Bill C-83 is inching closer to becoming law after being referred to the Senate’s Social Affairs, Science and Technology Committee for a study of its potential impacts on Canadians, particularly those within our federal prison system.

At first glance, the Bill appears to put an end to Canada’s segregation or solitary confinement regime, parts of which were recently struck down by the Ontario Court of Appeal as unconstitutional. Bill C-83 also relies on the Correctional Service of Canada (CSC) to monitor and report its own human rights abuses within prison walls without any additional transparency or accountability measures. So, the Bill will not merely maintain the status quo, it will make things much worse.

The courts have confirmed that solitary confinement violates Charter guarantees. Our judiciary, as the guardian of our Charter, must have the ability to play its crucial constitutional role of upholding the rights of all individuals, particularly those who are most vulnerable and marginalized in prisons, such as women, Indigenous people and those with disabling mental health issues.

In fact, more than 23 years ago, the Commission of Inquiry into Certain Events at the Prison for Women in Kingston, chaired by former justice Louise Arbour, recommended judicial oversight of CSC in order to prevent human rights abuses associated with segregation. The commission pointed out that “the lack of public scrutiny [of CSC] is in stark contrast to accountability processes in the law enforcement and judicial branches of the criminal justice system.”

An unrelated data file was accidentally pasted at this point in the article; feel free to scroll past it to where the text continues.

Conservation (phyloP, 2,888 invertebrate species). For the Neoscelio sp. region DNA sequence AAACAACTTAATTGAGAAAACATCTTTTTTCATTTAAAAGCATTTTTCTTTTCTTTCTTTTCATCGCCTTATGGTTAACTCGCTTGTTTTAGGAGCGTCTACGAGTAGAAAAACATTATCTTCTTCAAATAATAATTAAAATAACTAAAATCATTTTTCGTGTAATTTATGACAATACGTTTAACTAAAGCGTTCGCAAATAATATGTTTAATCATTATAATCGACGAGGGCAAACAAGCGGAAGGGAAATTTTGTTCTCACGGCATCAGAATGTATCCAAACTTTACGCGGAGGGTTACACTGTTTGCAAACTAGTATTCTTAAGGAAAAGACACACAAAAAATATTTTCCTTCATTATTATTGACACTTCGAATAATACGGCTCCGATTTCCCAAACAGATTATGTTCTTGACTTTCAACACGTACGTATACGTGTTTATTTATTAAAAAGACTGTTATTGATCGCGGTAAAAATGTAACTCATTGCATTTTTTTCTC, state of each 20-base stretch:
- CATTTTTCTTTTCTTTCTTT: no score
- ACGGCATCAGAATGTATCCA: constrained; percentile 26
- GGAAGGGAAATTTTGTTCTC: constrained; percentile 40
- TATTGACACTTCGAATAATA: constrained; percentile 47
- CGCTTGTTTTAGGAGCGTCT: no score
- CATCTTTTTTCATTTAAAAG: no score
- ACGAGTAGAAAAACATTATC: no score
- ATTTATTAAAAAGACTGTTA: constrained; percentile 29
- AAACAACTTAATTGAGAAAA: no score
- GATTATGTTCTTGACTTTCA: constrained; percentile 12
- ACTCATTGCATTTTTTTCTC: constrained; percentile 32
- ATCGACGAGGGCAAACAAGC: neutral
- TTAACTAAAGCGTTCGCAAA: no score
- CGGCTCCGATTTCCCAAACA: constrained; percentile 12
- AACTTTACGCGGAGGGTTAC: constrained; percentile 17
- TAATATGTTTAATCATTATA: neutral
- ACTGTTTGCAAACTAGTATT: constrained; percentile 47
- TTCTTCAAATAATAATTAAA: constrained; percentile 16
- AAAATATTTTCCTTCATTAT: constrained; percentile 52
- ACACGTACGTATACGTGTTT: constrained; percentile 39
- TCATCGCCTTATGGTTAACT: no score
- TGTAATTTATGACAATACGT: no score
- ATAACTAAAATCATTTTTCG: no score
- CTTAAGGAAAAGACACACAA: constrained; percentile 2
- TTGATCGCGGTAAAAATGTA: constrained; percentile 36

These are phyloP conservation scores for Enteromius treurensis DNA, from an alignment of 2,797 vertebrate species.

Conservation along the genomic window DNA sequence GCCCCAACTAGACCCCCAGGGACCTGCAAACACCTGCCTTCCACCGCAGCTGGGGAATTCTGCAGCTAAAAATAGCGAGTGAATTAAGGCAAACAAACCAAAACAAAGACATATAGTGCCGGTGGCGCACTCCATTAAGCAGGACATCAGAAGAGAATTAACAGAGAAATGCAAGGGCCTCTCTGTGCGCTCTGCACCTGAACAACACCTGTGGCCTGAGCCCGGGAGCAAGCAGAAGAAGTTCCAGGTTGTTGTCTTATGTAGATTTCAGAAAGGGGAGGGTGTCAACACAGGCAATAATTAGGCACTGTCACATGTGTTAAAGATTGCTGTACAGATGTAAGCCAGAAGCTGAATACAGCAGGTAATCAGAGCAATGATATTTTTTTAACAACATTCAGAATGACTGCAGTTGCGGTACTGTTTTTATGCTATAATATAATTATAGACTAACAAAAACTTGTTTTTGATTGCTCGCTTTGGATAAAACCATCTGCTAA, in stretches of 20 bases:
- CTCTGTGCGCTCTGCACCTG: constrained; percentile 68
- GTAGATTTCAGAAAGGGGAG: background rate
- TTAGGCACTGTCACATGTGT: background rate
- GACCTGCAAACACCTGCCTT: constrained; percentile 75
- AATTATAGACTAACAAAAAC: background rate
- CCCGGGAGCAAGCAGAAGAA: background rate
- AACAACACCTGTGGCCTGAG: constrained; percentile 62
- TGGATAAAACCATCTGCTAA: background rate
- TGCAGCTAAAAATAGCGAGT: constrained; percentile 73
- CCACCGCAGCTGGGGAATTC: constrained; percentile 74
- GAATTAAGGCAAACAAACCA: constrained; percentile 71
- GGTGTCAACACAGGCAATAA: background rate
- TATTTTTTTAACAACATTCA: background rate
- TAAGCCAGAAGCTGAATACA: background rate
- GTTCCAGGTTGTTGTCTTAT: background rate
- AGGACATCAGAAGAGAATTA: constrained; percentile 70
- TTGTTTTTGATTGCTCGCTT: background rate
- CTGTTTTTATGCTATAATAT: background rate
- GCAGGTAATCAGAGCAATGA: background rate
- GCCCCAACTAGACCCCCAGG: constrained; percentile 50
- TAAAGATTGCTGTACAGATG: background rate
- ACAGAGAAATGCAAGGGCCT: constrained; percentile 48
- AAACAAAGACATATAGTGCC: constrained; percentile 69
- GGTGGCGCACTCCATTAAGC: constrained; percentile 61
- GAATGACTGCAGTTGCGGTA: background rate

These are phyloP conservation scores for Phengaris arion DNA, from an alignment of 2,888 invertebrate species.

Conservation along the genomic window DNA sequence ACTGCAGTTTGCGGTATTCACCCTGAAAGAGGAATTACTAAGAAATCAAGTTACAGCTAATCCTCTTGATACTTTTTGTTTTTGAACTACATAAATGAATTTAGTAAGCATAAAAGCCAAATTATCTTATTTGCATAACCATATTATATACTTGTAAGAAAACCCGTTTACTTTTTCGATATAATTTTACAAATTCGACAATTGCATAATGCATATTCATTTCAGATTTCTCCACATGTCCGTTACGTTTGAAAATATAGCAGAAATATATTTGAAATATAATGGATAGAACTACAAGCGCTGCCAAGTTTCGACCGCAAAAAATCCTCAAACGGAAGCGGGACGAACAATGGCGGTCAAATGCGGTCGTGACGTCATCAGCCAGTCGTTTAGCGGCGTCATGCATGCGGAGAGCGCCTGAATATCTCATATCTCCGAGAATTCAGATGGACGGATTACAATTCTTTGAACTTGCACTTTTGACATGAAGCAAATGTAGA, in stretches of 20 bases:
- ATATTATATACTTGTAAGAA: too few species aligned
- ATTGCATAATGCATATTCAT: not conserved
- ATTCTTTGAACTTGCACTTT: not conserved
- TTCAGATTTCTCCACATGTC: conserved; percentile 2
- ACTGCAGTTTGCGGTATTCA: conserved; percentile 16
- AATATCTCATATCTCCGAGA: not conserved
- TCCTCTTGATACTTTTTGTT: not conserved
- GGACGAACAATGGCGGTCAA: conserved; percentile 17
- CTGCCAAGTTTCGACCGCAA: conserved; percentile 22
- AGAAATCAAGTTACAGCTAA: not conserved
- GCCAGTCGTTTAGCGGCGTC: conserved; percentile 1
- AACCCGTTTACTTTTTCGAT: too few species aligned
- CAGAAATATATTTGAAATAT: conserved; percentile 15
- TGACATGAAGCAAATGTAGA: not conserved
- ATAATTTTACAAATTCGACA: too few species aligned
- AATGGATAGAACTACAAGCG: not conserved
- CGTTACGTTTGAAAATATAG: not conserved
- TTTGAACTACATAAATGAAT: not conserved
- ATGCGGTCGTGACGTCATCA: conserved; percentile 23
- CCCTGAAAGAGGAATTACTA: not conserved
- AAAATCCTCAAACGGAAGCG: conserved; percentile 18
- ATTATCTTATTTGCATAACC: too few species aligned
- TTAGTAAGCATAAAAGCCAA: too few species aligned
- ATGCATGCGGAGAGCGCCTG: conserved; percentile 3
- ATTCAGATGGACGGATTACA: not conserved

Legal experts continue to highlight the need for judicial review as a means of introducing accountability in corrections. At the Senate social affairs committee on May 9, emeritus law professor Allan Manson (Queen’s University) and Professor Debra Parkes (University of British Columbia Faculty of Law) stressed that this bill, if passed in its current form, will be deemed unconstitutional by the courts. They said meaningful external oversight, which is severely lacking, must be implemented to ensure that constitutional standards are met.

It was the ongoing lack of oversight and accountability that contributed to such devastating events as the death of Ashley Smith, a 19-year-old girl who died in segregation — where she spent her entire time in federal custody — despite being on suicide watch and as correctional officers looked on. Her death was ruled a homicide.

The Correctional Service of Canada is an outlier when it comes to judicial oversight of state actors. As the Arbour Commission said, the rest of our criminal justice system is exposed to intense public scrutiny and accountability. Why should CSC get a free pass? It is time to make judicial oversight of this agency a reality.